28. bron98 says:


    “And they appear to be dubious about plans to borrow $150 million or more to help the wealthy owners of the Milwaukee Bucks develop a new arena,”

    I am against giving money from tax payers to sports owners for this type of thing. Although the construction of Nationals Park in DC created a very nice area with new housing and shops and restaurants. I would not do it, if a rich guy wants to build a stadium, he needs to use his own money or raise it by selling shares in the enterprise.

    Success is simple, reduce taxes, make sensible regulations that protect all parties, reduce the size of government and follow the rule of law which supports the rights of individuals.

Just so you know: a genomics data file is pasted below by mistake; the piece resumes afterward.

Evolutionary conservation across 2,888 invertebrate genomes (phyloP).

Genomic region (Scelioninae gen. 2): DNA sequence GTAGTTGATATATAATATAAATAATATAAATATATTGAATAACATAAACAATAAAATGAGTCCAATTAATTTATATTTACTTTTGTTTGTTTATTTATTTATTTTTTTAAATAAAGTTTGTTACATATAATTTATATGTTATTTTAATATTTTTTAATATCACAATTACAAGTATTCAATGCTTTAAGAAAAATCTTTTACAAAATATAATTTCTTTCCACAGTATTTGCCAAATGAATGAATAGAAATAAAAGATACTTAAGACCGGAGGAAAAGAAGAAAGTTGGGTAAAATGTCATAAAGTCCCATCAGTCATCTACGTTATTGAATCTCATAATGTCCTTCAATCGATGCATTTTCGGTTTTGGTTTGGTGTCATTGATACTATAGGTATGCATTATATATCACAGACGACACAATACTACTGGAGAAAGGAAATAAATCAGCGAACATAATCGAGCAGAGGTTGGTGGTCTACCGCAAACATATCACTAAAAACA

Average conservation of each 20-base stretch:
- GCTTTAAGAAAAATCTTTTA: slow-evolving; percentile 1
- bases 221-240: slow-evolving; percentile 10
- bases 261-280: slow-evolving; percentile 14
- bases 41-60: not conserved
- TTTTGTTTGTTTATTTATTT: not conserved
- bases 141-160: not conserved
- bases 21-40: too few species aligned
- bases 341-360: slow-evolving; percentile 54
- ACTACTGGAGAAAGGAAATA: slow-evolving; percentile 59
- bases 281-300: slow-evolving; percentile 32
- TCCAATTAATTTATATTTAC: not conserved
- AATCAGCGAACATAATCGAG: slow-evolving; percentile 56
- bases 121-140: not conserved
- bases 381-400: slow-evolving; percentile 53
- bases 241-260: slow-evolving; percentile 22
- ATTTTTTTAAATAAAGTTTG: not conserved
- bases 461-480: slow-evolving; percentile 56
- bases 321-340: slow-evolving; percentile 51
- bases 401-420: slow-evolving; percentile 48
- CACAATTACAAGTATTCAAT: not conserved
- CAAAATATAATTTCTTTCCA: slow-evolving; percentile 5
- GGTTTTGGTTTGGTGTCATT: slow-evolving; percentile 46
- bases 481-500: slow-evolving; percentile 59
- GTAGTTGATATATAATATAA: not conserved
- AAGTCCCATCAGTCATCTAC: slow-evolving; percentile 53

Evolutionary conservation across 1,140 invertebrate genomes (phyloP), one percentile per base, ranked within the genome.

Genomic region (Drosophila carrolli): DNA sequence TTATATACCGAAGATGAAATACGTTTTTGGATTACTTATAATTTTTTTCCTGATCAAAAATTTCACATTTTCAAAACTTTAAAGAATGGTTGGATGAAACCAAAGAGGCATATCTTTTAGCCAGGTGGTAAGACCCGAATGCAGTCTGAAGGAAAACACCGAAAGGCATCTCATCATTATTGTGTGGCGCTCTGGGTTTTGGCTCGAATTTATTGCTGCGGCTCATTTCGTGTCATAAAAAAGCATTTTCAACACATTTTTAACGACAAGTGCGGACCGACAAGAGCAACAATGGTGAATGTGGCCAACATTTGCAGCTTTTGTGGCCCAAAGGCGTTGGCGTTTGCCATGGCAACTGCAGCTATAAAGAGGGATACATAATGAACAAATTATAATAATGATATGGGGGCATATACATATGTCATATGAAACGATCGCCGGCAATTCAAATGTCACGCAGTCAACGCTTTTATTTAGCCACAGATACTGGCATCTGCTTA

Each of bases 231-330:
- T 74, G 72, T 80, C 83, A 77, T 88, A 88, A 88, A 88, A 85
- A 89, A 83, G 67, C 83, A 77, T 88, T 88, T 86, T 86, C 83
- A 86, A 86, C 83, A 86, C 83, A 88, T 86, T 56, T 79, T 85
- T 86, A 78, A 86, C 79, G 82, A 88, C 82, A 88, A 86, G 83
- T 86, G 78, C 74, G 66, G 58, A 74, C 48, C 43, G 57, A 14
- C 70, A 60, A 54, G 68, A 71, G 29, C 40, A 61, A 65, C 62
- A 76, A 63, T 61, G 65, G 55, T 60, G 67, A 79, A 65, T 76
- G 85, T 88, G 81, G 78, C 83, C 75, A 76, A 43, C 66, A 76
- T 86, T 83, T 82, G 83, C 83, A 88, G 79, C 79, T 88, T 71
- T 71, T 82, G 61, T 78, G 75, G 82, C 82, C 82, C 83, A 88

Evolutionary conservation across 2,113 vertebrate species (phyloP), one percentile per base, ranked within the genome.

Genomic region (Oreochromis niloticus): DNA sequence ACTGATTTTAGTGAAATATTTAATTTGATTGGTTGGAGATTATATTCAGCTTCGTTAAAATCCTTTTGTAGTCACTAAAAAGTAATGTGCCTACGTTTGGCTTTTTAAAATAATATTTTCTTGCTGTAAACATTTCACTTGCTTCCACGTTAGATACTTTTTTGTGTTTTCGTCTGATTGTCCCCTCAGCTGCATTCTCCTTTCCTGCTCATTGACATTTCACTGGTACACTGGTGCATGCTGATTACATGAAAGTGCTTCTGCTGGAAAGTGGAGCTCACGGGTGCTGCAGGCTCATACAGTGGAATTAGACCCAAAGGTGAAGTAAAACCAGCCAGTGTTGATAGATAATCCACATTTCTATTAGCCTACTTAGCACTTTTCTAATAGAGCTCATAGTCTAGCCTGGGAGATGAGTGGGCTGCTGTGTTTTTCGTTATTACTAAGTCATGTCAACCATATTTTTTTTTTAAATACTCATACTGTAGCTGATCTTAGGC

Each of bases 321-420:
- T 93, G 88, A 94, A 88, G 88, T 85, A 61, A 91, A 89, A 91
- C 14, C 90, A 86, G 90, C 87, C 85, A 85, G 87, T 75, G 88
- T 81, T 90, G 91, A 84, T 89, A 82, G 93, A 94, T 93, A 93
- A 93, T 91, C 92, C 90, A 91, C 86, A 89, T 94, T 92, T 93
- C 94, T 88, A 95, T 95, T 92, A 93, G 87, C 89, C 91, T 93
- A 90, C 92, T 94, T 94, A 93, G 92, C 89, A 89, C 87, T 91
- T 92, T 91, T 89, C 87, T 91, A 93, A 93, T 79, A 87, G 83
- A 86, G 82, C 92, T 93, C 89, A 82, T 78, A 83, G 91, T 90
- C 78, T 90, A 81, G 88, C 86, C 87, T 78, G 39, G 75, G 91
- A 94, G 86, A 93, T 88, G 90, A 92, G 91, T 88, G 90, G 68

29. Bob Kauten says:

    You used awful big words, but I suspect that you were insulting Bob and Bron.
    Will they grasp such subtlety?
    We’ll never know, because they’ll change the subject.
    Free markets!
    I’ve been to a Flea Market, does that count?

  30. Elaine M. says:

    The twisted metamorphosis of Scott Walker’s Wisconsin: How a once-liberal state became a political battlefield
    Walker ushered in a new era of conservatism in Wisconsin, but there’s much more behind the state’s transformation
    David A. Schultz

    …Since 1987, Republicans have controlled the governorship for 20 of the last 28 years; and since 1995, except for a brief period, they have controlled one or both houses of the legislature. Walker and other Republicans have successfully exploited white middle and working class anxieties, as work has dried up, incomes have decreased, and the state has racially diversified. Walker, and before him Thompson, offered simple solutions for why things have gone wrong: Lazy welfare recipients, unions, gays, college students, intellectuals, Democrats, and government. (It is a variation of Thomas Franks’ “What’s the Matter with Kansas” thesis.)